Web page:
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Don't Be Afraid of the Dark - Review

Don't Be Afraid of the Dark

Review by Rob Carnevale

IndieLondon Rating: 2.5 out of 5

GUILLERMO del Toro has felt compelled to remake Don’t Be Afraid of the Dark ever since being terrified and influenced by the 1970s TV movie of the same name as a child.

But while he serves as both producer and co-writer of the screenplay, the ensuing film could perhaps have also benefitted from his deftness of touch behind the camera as Troy Nixey’s film flatters to deceive before eventually underwhelming.

The film picks up as a young girl named Sally (Bailee Madison) is sent back to live with her father (Guy Pearce) and his new wife (Katie Holmes) and soon finds her new home is haunted by tiny demon-like creatures with a hunger for children’s teeth.

Despite repeated attempts to persuade her dad that she’s not merely crazy, Sally eventually finds an unlikely ally but faces a race against time to prevent herself being snatched by the creatures forever.

Part classic haunted house story, part creature feature, Don’t Be Afraid of the Dark also riffs on the tooth fairy myth and contains a number of elements that are now synonymous with del Toro’s brand of filmmaking, and which can be seen in his classic works such as Pan’s Labyrinth and The Devil’s Backbone.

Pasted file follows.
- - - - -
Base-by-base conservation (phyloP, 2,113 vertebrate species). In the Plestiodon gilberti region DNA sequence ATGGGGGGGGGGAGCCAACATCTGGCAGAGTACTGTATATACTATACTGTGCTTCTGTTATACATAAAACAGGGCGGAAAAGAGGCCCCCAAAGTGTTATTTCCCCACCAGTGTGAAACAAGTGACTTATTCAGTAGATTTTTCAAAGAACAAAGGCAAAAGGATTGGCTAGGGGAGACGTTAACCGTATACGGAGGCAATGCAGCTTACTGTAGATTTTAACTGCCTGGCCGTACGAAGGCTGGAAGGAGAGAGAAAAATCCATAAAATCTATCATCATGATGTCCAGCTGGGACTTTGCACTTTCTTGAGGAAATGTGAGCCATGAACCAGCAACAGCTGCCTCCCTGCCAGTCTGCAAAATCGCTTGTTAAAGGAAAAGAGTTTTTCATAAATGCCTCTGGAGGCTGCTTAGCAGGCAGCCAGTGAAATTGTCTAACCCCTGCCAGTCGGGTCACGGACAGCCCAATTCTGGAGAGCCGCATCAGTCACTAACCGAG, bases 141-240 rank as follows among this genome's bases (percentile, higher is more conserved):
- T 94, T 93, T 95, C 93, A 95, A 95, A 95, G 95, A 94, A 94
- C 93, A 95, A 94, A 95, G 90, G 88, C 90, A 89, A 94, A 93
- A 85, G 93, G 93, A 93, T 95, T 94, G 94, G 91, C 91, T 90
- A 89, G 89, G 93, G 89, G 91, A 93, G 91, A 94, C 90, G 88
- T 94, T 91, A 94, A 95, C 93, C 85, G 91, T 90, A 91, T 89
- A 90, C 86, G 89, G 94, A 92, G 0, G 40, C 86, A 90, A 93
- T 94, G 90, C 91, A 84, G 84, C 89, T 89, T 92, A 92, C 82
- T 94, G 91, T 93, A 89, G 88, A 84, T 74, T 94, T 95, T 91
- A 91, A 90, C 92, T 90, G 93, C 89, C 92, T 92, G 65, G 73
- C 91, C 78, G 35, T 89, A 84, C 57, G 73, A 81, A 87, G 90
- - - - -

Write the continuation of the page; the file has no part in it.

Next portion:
But while initially intriguing, certainly creepy and sometimes gross (witness the scene-setting prologue), Nixey’s film eventually loses interest as the creatures are revealed a little too early and the narrative falls into a repetitive routine of having Sally terrorised every time the rooms go dark.

By the midway point, characters resort to tired horror movie conventions, while the lapses in the film’s logic become increasingly apparent. Come the end, a lot of the premise has fallen apart.

Of the performers, Madison acquits herself well in the role of Sally, remaining just the right side of precocious but Holmes fails to tap into the psychology of her reluctant mother figure (despite several rumours of her own difficult past) and Pearce is largely under-used.

Jack Thompson at least has fun in the role of a veteran gardener who knows more about the house’s history than initially letting on but most of his scenes also come during the stronger opening section than the hokey final third.

Nixey’s film is likely to provide the meeker horror fans with some moments to unnerve and make them jump and isn’t completely without elements to recommend it, but it fails to carry the emotional punch that Del Toro was undoubtedly seeking, either as a horror or a convincing human drama.

As a result, you can’t help feeling that this is a missed opportunity.

Certificate: 15
Running time: 95mins
UK Release Date: October 7, 2011